Lal grows beyond Data and develops the ability to feel emotions. Unfortunately she can't survive them. After being overcome with fear at the prospect of separation from Data, her systems experience a cascade failure. In her final moments she thanks Data for her life and tells him she loves him. When he tells her he wishes he could feel the same for her, she says she will love enough for them both.

"Hard Time"

With holodecks, telepathic aliens, and omnipotent space gods, Star Trek has lots of ways of forcing illusions on its characters. When it comes to these illusions, perhaps no other Trek story proves as harmful to one of its heroes than DS9's "Hard Time." Showing the dark descent of one of its regular characters, "Hard Time" is genuinely tough to watch.

While visiting the Agrathi, Chief O'Brien is wrongly convicted of espionage. Rather than maintaining physical prisons, the Agrathi punish criminals by implanting memories of incarceration including hunger, isolation, and torture. When Kira (Nana Visitor) arrives to pick up Miles, he's only been in their custody for a few hours but he has memories of twenty years worth of prison.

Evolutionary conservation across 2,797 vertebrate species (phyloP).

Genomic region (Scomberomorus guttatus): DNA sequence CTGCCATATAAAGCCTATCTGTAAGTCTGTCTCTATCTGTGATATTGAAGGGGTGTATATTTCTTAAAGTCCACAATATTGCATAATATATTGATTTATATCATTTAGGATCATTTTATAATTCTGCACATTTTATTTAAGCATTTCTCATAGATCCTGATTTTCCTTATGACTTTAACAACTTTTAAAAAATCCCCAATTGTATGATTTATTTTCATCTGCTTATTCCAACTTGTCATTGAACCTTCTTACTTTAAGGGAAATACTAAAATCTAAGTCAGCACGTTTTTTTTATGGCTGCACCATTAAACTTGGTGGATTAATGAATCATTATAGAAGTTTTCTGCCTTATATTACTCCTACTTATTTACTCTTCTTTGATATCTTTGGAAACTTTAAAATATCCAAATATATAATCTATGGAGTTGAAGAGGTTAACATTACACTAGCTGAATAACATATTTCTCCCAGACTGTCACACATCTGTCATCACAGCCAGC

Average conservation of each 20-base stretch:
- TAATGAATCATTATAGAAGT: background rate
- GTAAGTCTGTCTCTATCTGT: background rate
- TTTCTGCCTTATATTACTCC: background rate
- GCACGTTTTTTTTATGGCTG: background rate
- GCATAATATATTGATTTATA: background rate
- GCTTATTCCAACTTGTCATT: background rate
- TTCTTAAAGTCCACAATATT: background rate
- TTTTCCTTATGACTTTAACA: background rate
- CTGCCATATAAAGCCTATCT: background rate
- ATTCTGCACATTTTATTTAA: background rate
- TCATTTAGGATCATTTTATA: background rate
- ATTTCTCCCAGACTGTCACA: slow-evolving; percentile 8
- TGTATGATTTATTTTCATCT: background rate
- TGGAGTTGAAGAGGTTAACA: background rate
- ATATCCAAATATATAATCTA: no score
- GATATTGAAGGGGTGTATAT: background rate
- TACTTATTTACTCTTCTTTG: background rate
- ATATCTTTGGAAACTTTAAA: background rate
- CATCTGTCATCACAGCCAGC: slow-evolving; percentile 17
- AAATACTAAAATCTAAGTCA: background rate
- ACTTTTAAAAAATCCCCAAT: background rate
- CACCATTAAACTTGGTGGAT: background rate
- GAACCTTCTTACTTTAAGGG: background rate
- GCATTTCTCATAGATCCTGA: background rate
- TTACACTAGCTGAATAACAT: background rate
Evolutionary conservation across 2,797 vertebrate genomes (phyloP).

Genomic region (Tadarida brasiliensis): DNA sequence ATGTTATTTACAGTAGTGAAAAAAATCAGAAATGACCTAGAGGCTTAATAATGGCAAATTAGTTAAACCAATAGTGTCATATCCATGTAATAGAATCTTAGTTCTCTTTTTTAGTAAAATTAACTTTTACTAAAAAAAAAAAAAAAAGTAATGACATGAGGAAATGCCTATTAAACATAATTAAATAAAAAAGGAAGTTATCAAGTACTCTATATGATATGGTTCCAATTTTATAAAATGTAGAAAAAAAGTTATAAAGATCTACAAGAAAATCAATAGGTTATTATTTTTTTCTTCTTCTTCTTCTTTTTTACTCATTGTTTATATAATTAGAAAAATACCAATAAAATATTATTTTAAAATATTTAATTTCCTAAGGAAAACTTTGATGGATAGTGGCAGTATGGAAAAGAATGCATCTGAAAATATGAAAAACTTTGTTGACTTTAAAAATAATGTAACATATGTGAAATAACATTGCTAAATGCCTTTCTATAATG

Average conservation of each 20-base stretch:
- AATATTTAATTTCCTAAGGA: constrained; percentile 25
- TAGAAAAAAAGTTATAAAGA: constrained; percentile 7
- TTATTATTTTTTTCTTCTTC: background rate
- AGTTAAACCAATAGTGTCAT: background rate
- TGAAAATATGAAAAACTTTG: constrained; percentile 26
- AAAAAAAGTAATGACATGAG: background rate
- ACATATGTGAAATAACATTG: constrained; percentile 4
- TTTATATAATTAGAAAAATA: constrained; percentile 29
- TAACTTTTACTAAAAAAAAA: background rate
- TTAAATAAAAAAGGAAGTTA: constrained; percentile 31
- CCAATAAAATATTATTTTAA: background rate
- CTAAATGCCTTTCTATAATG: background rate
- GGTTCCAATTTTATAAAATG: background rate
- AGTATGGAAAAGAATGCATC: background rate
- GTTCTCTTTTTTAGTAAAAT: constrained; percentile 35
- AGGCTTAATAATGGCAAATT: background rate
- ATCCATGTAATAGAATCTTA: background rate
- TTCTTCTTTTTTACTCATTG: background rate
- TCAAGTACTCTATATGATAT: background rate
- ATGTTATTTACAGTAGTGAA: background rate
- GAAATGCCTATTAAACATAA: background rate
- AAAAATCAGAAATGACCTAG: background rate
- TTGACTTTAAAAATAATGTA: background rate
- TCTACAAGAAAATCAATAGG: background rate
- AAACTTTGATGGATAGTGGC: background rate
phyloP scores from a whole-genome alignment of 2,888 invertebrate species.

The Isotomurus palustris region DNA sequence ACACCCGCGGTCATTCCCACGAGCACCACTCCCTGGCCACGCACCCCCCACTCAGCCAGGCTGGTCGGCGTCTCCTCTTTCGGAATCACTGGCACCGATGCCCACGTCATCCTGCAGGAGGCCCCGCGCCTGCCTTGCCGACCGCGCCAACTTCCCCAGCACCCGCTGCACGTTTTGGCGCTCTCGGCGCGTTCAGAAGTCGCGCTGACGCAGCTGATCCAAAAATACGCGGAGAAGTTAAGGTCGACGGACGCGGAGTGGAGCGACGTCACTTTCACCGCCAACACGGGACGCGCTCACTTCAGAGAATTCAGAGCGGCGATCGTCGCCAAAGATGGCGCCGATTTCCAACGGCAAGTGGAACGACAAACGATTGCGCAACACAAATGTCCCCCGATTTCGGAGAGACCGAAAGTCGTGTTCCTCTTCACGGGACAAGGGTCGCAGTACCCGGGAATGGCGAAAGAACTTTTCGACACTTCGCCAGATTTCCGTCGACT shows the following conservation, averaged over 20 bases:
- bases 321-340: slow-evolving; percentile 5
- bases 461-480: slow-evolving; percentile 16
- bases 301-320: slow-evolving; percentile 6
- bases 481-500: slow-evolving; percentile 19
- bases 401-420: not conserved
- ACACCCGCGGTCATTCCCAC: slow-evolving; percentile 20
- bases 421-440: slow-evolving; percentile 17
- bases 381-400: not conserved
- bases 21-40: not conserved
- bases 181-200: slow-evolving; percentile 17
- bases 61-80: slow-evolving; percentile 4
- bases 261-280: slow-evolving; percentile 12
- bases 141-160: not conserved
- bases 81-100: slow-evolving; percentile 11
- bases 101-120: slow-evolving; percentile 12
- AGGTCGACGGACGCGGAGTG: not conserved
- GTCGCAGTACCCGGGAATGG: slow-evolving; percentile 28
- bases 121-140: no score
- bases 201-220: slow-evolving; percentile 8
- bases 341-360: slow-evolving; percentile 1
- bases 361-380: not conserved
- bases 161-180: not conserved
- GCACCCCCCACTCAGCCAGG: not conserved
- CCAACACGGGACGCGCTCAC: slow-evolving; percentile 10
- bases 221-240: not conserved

The Miles O'Brien who returns to DS9 is a changed man. He prefers to be alone, he's angry, he refuses to see his therapist, and he threatens his best friend Dr. Bashir (Alexander Siddig). He eventually gets violent, assaulting Quark (Armin Shimerman) for taking too long to serve him a drink and even coming close to hitting his daughter. It's revealed that during most of his time in the virtual prison, Miles has a kind, patient cellmate named Ee'char (Craig Wasson). After 20 years in the cell with him, wrongly believing his friend is hiding food from him, Miles murders Ee'char. Hallucinations of Ee'char appear to O'Brien on DS9, only disappearing when — on the brink of suicide — O'Brien finally accepts help from Bashir. 

"The City on the Edge of Forever"